Skip to main content

Crude exports key to U.S. success in 21st century energy market

Zachary Cikanek | | 202.682.8114

WASHINGTON, March 3, 2015 ─ During today’s House energy hearing, lawmakers should consider ways to move toward lifting U.S. trade restrictions on crude oil this year, according to API.
“The U.S. energy revolution has transformed the global landscape, creating countless economic opportunities for American workers and consumers,” said API Executive Vice President for Government Affairs Louis Finkel. “To continue growing as an energy superpower, America must have policies that reflect modern energy markets, rather than policies based on a market that existed in the 1970s. Study after study shows that free trade in crude oil will mean more jobs, downward pressure on fuel costs, and could reduce the power that foreign suppliers have over our allies overseas.
“Today’s hearing is not the first to explore U.S. energy exports, but it marks a fresh opportunity for a new Congress to move quickly this year and harness the wide-ranging economic benefits of free trade. Our competitors overseas are working hard to lock-in their economic advantages as exporters, and we must act now to ensure U.S. producers can compete effectively for a share of the global market. It’s the smart thing to do for U.S. consumers, for U.S. workers, and for the energy security of America and its allies.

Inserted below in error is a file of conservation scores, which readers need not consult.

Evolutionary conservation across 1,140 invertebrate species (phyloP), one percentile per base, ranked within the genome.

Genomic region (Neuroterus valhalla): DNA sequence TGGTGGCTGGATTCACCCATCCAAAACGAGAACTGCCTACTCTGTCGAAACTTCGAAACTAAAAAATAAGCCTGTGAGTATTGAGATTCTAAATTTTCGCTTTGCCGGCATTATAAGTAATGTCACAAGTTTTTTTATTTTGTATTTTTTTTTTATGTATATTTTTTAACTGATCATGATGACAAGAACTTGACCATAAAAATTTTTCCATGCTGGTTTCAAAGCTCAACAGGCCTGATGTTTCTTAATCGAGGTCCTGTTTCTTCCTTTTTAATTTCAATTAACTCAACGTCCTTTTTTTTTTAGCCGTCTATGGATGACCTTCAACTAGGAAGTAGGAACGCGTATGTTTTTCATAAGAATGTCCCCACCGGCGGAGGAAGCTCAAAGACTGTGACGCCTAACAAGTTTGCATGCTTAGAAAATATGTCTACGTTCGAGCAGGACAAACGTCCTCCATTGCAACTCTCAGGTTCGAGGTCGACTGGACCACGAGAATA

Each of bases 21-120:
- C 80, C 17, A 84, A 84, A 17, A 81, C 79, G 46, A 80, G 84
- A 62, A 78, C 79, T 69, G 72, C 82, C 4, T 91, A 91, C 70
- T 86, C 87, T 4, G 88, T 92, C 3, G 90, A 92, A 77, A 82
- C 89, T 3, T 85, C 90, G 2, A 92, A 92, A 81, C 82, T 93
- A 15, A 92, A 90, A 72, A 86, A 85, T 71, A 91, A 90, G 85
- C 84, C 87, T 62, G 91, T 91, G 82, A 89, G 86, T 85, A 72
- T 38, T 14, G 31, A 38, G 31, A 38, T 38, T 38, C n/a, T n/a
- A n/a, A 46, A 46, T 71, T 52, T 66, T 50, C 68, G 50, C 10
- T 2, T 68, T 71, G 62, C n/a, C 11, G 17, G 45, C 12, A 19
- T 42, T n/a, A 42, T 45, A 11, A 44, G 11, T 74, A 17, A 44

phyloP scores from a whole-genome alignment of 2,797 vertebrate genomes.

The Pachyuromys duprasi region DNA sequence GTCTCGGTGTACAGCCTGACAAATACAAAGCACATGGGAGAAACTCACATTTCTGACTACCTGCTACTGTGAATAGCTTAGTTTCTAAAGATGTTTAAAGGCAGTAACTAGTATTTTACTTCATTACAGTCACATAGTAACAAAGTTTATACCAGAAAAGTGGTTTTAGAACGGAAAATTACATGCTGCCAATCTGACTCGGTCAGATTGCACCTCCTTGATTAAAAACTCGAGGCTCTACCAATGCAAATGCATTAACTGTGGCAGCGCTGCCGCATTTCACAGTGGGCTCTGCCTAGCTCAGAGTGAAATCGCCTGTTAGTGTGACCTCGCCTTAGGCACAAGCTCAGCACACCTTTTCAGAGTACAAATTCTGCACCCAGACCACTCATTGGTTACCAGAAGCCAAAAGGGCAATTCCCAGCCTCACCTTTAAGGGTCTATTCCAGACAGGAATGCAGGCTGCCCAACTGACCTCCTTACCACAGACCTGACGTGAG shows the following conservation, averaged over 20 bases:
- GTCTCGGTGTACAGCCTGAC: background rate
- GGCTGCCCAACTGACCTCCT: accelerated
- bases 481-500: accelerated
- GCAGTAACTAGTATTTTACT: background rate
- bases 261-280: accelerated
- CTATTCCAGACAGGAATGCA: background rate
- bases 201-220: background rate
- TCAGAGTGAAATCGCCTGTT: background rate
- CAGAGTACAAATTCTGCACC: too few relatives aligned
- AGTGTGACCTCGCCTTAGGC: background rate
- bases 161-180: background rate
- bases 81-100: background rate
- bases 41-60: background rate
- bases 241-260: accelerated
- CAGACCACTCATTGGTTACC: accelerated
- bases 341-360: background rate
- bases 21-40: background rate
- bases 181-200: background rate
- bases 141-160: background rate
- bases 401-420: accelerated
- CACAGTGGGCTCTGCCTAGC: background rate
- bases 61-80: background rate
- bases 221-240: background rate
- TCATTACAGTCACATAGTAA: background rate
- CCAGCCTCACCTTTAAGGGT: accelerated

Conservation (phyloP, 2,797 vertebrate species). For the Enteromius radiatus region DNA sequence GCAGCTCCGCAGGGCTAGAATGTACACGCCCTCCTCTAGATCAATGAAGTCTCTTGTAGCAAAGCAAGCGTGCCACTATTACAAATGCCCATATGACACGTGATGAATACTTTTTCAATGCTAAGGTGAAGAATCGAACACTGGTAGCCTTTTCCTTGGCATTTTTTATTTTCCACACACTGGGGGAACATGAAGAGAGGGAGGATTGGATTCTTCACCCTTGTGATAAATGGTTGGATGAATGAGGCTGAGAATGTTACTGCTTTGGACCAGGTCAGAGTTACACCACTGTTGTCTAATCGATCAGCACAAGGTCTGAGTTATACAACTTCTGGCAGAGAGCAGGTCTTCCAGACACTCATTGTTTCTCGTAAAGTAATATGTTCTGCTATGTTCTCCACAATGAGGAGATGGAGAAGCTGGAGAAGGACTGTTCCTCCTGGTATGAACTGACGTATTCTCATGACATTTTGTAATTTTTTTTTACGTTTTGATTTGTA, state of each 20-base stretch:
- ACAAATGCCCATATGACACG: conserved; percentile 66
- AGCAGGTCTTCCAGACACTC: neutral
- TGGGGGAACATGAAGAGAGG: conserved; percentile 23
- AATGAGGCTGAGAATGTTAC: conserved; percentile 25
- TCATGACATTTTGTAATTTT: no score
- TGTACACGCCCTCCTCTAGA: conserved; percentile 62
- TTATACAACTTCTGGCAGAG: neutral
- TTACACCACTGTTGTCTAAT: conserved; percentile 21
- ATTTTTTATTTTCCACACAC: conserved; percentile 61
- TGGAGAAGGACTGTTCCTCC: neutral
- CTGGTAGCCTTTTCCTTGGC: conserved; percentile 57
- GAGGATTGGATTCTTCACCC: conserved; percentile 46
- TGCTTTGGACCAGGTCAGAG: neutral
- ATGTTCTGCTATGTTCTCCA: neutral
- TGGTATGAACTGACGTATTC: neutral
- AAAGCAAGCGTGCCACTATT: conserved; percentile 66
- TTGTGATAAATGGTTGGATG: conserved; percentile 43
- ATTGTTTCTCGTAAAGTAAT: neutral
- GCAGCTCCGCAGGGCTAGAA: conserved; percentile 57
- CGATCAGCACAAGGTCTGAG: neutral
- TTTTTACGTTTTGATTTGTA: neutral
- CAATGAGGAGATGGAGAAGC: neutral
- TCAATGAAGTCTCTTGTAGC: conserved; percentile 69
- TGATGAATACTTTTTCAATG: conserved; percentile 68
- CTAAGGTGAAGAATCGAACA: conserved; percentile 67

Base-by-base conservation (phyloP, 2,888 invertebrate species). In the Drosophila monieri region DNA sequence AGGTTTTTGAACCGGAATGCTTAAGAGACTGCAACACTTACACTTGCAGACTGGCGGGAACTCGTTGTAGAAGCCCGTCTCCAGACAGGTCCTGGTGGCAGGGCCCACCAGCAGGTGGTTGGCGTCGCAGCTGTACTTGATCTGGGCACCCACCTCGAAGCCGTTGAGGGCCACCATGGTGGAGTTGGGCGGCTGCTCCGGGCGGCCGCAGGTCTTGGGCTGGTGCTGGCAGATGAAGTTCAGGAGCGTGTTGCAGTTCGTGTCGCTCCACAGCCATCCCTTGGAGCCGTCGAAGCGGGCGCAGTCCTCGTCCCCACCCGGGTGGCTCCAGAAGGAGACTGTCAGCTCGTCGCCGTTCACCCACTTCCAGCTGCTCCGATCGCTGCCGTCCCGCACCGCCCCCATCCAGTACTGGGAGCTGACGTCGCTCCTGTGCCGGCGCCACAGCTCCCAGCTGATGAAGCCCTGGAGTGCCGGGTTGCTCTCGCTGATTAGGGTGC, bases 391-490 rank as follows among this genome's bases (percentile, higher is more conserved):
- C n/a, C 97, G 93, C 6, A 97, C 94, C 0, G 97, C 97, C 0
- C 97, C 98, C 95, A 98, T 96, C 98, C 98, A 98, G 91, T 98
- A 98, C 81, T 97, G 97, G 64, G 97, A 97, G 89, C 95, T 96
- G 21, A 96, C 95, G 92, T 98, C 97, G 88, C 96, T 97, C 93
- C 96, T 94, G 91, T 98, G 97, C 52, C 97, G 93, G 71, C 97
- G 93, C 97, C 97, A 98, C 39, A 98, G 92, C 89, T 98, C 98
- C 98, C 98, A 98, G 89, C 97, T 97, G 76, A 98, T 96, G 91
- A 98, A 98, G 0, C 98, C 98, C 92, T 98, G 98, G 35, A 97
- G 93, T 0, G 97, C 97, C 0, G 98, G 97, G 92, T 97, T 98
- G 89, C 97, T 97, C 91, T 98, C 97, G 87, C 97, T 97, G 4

The consensus among policy experts, economists, and analysts is overwhelmingly in favor of exports, and we’re sharing that information with API’s extensive grassroots network to ensure that lawmakers hear from their constituents. The Senate has already scheduled their next hearing on exports, and we’re optimistic that this issue will continue to gain bipartisan momentum in the months ahead.”
API is the only national trade association representing all facets of the oil and natural gas industry, which supports 9.8 million U.S. jobs and 8 percent of the U.S. economy. API’s more than 625 members include large integrated companies, as well as exploration and production, refining, marketing, pipeline, and marine businesses, and service and supply firms. They provide most of the nation’s energy and are backed by a growing grassroots movement of more than 30 million Americans.